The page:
Syria: Massive explosion in Hama 'kills 70'

The BBC's Jim Muir: "This kind of devastation would have been hard to cause by conventional shelling"

Up to 70 people have been killed in an attack on a house in Hama, according to Syrian activists.

They said several houses in the Masha at-Tayyar district in southern Hama were destroyed by a big explosion.

State media said 16 people died in the blast in a house used as a bomb factory by "armed terrorist groups".


Both the government and rebel sides reported the Hama explosion as a "massacre", but each blamed the other for it and used it to buttress their own narrative of the wider situation.

State TV, showing pictures of wounded children survivors in hospital, said the blast was caused by an accident at a building used as a bomb factory by "terrorist armed groups" who were staging a "programmed escalation backed by regional and international quarters, aimed at derailing the Kofi Annan peace process".

But activist groups said a government missile attack had caused the devastation, as part of a pattern of truce violations that has seen continuing violence in many parts of the country.

Perhaps the two UN monitors stationed in Hama will eventually be able to clarify which version is true.

Until then, Syrians will follow their own inclinations in believing who was responsible.

The violence comes despite a UN-brokered ceasefire - part of a peace plan proposed by the joint UN-Arab League envoy Kofi Annan.

Scud attack?

Following the blast in Hama, activists posted video on the internet showing a scene of devastation, with bodies being pulled from the rubble.

One report said 13 children and 15 women were among the dead.

They said the blast was caused by government shelling or even a Scud missile attack.

The opposition Syrian National Council has called for an emergency UN Security Council meeting "so that it can issue a resolution to protect civilians".

It says nearly 100 people have been killed in Hama in recent days.

The level of devastation seen would have been difficult to achieve by conventional shelling, the BBC's Jim Muir in Beirut says.

State television showed pictures of injured children in hospital and says that a group using the house to make bombs detonated them accidentally.

Annan's six-point peace plan

1. Syrian-led political process to address the aspirations and concerns of the Syrian people

2. UN-supervised cessation of armed violence in all its forms by all parties to protect civilians

3. All parties to ensure provision of humanitarian assistance to all areas affected by the fighting, and implement a daily two-hour humanitarian pause

4. Authorities to intensify the pace and scale of release of arbitrarily detained persons

5. Authorities to ensure freedom of movement throughout the country for journalists

6. Authorities to respect freedom of association and the right to demonstrate peacefully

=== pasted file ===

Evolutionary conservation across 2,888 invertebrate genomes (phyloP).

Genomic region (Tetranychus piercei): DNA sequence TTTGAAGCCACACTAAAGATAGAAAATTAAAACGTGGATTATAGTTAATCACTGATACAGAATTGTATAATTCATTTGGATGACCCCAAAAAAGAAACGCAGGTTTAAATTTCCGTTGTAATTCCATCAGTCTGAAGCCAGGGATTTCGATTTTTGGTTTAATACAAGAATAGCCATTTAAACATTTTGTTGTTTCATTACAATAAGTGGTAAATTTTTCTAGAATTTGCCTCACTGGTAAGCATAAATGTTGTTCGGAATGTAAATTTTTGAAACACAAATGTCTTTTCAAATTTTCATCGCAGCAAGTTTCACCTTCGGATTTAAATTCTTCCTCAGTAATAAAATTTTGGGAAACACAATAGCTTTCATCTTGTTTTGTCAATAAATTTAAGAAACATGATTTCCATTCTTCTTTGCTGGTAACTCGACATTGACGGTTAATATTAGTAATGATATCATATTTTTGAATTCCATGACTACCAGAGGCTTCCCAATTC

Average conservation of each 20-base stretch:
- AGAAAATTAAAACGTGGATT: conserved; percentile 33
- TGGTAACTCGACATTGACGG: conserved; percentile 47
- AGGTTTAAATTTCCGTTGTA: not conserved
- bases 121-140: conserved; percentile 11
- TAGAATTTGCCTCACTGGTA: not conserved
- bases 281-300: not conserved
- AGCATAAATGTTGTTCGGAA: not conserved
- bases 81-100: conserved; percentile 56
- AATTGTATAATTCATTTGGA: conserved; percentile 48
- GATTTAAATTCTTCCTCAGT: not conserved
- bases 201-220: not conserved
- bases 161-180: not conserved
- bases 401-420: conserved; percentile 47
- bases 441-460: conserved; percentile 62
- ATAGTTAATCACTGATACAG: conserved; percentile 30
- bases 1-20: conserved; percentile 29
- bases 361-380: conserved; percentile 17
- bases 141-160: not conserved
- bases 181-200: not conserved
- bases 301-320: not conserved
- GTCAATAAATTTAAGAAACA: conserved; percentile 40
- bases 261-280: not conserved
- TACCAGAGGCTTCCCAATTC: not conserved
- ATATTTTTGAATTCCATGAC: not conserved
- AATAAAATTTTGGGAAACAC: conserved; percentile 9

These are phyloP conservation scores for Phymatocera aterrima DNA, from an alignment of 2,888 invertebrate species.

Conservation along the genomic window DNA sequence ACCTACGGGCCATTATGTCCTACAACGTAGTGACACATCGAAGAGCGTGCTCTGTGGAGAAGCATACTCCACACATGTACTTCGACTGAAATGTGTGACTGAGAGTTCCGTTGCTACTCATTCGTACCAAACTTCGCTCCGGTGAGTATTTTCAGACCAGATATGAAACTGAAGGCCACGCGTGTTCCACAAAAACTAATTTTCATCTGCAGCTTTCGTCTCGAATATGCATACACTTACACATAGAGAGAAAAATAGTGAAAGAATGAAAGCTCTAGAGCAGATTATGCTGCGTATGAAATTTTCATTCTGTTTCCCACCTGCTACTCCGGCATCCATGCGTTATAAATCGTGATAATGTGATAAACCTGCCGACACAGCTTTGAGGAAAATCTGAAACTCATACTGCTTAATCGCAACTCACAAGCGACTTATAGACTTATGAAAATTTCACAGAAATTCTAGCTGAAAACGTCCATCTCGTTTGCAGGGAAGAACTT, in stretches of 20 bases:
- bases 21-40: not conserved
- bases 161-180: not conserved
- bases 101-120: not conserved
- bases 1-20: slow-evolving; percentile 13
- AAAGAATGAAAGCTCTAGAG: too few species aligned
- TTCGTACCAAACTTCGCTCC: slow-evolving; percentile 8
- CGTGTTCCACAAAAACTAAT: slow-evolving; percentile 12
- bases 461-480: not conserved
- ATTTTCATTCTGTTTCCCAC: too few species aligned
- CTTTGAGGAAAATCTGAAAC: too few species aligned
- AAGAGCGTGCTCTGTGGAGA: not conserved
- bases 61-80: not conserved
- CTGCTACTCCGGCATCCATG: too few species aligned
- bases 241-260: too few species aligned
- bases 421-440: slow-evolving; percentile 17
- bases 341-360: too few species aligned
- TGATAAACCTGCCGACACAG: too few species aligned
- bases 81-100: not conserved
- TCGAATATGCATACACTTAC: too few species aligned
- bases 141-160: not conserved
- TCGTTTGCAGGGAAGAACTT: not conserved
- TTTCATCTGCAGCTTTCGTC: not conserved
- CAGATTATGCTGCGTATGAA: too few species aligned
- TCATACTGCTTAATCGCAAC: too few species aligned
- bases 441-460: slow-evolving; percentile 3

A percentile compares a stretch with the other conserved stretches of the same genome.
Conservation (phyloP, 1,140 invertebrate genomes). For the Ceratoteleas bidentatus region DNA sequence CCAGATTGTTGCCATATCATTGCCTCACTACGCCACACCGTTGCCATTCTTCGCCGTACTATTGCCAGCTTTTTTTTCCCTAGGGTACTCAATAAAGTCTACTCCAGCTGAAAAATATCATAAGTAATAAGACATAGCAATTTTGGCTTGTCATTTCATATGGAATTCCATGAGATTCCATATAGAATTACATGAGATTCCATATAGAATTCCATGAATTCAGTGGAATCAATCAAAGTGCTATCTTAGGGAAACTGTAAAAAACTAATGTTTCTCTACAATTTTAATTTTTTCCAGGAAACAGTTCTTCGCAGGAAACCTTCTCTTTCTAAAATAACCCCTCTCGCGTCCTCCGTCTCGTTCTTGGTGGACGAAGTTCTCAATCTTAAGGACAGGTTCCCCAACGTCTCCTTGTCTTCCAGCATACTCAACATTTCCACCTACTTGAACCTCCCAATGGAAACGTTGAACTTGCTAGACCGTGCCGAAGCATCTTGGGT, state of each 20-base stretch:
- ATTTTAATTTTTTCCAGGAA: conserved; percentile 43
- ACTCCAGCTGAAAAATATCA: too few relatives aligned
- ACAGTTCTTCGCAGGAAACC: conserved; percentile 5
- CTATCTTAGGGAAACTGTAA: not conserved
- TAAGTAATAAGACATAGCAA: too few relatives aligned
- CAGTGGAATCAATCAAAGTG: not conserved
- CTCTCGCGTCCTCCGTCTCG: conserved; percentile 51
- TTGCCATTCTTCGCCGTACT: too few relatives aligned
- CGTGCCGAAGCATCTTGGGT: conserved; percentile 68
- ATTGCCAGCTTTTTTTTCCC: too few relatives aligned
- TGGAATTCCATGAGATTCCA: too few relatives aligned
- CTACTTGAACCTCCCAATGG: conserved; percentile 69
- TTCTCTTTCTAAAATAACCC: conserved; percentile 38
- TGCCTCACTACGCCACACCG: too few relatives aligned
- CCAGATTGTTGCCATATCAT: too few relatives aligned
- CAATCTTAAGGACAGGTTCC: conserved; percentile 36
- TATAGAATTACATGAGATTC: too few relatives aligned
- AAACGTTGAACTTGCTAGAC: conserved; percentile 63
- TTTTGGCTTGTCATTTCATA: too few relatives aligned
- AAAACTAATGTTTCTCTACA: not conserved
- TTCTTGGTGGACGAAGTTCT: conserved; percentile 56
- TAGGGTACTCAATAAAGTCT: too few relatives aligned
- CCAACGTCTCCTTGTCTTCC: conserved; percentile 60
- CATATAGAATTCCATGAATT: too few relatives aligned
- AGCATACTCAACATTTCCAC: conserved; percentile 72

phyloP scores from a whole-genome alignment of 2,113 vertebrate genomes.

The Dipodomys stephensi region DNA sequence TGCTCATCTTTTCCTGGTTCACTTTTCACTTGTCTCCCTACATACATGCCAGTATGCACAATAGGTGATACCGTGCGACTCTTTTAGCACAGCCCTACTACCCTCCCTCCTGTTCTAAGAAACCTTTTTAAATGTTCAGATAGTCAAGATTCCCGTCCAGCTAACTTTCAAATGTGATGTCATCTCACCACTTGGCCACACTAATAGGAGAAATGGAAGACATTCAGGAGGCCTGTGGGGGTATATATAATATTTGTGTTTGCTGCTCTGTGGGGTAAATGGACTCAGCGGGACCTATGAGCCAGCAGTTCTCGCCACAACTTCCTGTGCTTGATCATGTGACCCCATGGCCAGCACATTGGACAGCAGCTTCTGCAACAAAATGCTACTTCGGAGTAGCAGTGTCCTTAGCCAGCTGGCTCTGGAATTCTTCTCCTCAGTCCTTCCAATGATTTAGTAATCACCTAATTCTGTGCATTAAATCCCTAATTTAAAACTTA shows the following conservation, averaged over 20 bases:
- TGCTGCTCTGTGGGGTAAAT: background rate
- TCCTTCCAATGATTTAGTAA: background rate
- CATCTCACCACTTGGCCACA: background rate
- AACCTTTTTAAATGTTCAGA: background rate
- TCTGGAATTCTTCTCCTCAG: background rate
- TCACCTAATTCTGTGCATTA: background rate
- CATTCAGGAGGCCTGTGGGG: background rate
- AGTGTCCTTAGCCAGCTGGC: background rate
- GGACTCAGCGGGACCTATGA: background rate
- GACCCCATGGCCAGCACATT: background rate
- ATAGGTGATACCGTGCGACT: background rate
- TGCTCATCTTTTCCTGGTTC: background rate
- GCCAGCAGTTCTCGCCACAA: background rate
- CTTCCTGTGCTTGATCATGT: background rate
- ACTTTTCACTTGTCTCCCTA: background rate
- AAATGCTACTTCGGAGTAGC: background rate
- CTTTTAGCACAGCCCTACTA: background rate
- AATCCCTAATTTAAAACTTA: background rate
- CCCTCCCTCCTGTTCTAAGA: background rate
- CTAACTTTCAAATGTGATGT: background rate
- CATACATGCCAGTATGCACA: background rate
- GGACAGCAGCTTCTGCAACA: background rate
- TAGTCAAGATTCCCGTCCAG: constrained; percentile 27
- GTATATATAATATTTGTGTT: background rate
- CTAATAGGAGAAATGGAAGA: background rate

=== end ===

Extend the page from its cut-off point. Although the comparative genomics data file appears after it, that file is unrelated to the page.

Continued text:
The reports cannot be independently verified owing to government restrictions on foreign media.

Meanwhile, a video has emerged which purportedly shows a man being buried alive by security forces, allegedly for sending material to TV stations.

Its authenticity could not be confirmed.

The unnamed man, who is said to be a media activist, is seen pleading for his life as earth is shovelled over his head. He then goes silent.

What appear to be members of the security forces are then heard cursing him for receiving money for sending material to Arabic satellite TV stations.

The video was said to have been leaked by sympathisers.

Continuing violence has been reported across Syria since a ceasefire was introduced earlier this month - including in towns where UN observers are present.

France now says the Security Council should consider the use of force in Syria if Mr Annan's peace plan fails to stop the violence.

The plan calls on Damascus to withdraw troops and heavy weapons from cities.

"Totally unacceptable"

Mr Annan told the Security Council on Tuesday that the Syrian military had not withdrawn from population centres.

He condemned as "totally unacceptable and reprehensible", reports that troops entered Hama after UN observers departed on Monday, and carried out summary executions as punishment for having spoken to them.

Two observers have now returned to Hama. They form part of a small advance team, ahead of a team of 300 that the UN would like to deploy.

A spokesman for Foreign Minister Walid al-Moualem said, via Twitter, that he had sent a message to Kofi Annan to "set the record straight on several aspects of the Annan plan".

Mr Moualem is reported to have told him that there had been "more than 1,149 documented and verifiable violations from armed elements" since the ceasefire began.

The US permanent representative to the UN, Susan Rice, told reporters on Tuesday that all Security Council members wanted the observers to be deployed quickly.

Ms Rice said that it was hoped 100 observers would be in Syria within a month, but said Syria had made clear it would not admit UN staff from any country in the "Friends of Democratic Syria" group.

The UN says about 9,000 people have died since pro-democracy protests began in March 2011. In February, the Syrian government put the death toll at 3,838 - 2,493 civilians and 1,345 security forces personnel.

Map showing location of Masha at-Tayyar district in southern Hama

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